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Rural Health Information Hub

Sustainability Strategies for Specific Issues

Strategies for sustainability may vary by health topic. For example, different strategies may depend on whether a program is trying to sustain the program, activities in the program, a program coordinator, or other staff, or partnerships involved in the program.

There are several strategies for achieving sustainability of community health programs. Successful programs have involved partnerships and coalitions at their core. They also have support from the community being served. Having support from multiple groups and individuals can help to increase investment in the program, share organizational functions, and diversify funding streams.

Several important strategies for achieving sustainability include:

  • Strengthening partnerships: Partnerships have the greatest potential to make an impact on rural communities. Building synergy between organizations with common goals has the potential to increase visibility of the program and stress the importance of health messages.
  • Building capacity: Training program staff to meet defined levels of proficiency in a given topic ensures that the skills and knowledge needed for program implementation are available to improve community health and wellness. Train-the-trainer models can help ensure that the knowledge and skills gained through trainings is shared and retained in the community.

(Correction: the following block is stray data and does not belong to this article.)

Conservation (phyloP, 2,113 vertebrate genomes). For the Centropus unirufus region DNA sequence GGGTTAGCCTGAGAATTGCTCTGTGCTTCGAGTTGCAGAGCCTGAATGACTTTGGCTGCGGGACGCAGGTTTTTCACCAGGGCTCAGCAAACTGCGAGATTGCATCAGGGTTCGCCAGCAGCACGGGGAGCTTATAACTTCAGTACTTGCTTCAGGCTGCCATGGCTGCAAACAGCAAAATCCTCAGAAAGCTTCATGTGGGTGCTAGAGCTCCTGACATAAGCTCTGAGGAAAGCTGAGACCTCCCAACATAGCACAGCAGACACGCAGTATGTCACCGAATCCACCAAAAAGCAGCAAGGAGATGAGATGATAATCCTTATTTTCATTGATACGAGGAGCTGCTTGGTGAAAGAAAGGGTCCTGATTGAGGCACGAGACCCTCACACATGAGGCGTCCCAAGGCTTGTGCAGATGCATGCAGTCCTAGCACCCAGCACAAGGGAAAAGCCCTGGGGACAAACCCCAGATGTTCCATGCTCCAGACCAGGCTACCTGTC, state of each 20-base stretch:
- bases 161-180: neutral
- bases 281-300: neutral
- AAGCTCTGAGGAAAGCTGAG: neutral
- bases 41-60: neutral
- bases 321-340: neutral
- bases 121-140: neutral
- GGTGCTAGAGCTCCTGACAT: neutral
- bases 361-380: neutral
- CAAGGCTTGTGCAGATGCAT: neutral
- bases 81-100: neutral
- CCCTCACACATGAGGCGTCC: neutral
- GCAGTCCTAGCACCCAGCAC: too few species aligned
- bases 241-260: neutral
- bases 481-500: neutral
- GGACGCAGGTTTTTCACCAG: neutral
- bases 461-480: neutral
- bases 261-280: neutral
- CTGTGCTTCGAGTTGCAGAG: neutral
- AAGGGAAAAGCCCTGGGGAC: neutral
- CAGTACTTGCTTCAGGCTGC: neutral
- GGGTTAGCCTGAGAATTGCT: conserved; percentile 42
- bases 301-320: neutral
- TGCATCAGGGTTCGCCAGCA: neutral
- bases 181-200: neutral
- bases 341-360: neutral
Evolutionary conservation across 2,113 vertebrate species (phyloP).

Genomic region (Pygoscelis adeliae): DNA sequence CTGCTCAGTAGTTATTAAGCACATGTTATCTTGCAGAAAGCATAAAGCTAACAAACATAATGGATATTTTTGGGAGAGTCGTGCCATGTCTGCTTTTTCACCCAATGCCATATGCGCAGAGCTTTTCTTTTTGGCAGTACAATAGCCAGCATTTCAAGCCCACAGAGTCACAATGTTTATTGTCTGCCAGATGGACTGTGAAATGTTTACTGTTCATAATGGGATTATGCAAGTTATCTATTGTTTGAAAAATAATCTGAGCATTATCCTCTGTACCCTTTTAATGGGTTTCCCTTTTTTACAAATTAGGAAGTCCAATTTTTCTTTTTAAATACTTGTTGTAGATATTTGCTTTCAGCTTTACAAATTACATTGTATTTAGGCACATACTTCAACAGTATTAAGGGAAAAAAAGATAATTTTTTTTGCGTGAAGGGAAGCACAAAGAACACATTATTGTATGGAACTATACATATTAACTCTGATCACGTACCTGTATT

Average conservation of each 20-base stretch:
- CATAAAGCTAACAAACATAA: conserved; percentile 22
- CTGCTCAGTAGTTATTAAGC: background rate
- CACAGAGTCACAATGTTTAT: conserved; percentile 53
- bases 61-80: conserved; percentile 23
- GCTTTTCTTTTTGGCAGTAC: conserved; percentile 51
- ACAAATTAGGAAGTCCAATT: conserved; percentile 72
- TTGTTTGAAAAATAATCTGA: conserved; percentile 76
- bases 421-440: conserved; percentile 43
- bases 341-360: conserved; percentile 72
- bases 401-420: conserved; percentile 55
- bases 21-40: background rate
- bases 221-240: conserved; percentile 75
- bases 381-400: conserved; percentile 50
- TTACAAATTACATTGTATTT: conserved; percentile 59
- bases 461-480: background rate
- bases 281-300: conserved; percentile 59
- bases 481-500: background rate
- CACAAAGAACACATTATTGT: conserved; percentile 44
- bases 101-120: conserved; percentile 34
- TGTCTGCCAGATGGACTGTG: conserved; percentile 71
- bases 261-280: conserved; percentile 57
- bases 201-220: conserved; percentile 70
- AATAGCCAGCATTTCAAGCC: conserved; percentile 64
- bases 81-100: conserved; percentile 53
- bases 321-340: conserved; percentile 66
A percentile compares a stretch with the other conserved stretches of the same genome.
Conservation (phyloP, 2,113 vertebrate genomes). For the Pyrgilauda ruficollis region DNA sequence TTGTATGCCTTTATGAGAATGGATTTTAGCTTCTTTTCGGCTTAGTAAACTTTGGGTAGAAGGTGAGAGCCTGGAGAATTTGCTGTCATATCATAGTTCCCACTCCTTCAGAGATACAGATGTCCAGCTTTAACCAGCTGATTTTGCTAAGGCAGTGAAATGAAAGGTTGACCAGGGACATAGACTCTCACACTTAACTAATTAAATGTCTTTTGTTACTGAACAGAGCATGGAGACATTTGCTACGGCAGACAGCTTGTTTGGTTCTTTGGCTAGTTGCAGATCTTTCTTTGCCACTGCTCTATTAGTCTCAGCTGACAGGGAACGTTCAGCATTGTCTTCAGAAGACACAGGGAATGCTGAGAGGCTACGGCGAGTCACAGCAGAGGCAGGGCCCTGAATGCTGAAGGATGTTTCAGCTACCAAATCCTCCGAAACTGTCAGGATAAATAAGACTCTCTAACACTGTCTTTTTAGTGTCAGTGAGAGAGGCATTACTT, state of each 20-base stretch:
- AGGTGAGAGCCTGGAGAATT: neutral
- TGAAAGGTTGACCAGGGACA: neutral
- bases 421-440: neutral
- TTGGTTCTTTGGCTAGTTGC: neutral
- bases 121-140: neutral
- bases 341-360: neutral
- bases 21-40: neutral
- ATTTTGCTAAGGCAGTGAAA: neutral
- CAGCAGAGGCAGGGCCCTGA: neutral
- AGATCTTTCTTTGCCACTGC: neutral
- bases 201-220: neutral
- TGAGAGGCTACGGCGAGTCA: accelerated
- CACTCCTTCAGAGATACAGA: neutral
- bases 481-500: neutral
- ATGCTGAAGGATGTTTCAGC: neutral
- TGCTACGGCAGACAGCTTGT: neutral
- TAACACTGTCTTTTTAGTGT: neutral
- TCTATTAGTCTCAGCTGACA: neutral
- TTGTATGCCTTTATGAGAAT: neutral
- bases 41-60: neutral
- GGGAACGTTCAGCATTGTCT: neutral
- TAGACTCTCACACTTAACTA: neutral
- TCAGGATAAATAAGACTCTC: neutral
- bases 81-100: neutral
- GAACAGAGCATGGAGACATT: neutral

• Diversifying funding streams: Programs should be supported by more than one funding source. Funding sources can include revenue or reimbursement, leveraging existing resources, grants, and fundraising. To generate revenue, some rural programs request participant or employer fees. Other programs have sought reimbursement through state Medicaid programs or accountable care organizations (ACO), leveraged resources from organizations like governmental agencies or hospitals, sought one-time or renewable grants, and participated in fundraising activities.
  • Informing organizational or structural changes: Evaluation findings can inform the decision of which program elements should continue to be provided and by whom. Some rural communities choose sustainability plans that scale down operations, decrease the number of program offerings, participants, and services offered, or distribute responsibilities to willing coalition members.
  • Developing effective messaging: Communication and messaging strategies can have a lasting impact on health topics by raising awareness and creating a conversation causing people to rethink their behaviors and decisions.

Some community programs may seek reimbursement for certain activities. For more information, see the Reimbursement for Services section of the Care Coordination Toolkit and the Funding and Sustainability Module of the Community Health Workers Toolkit.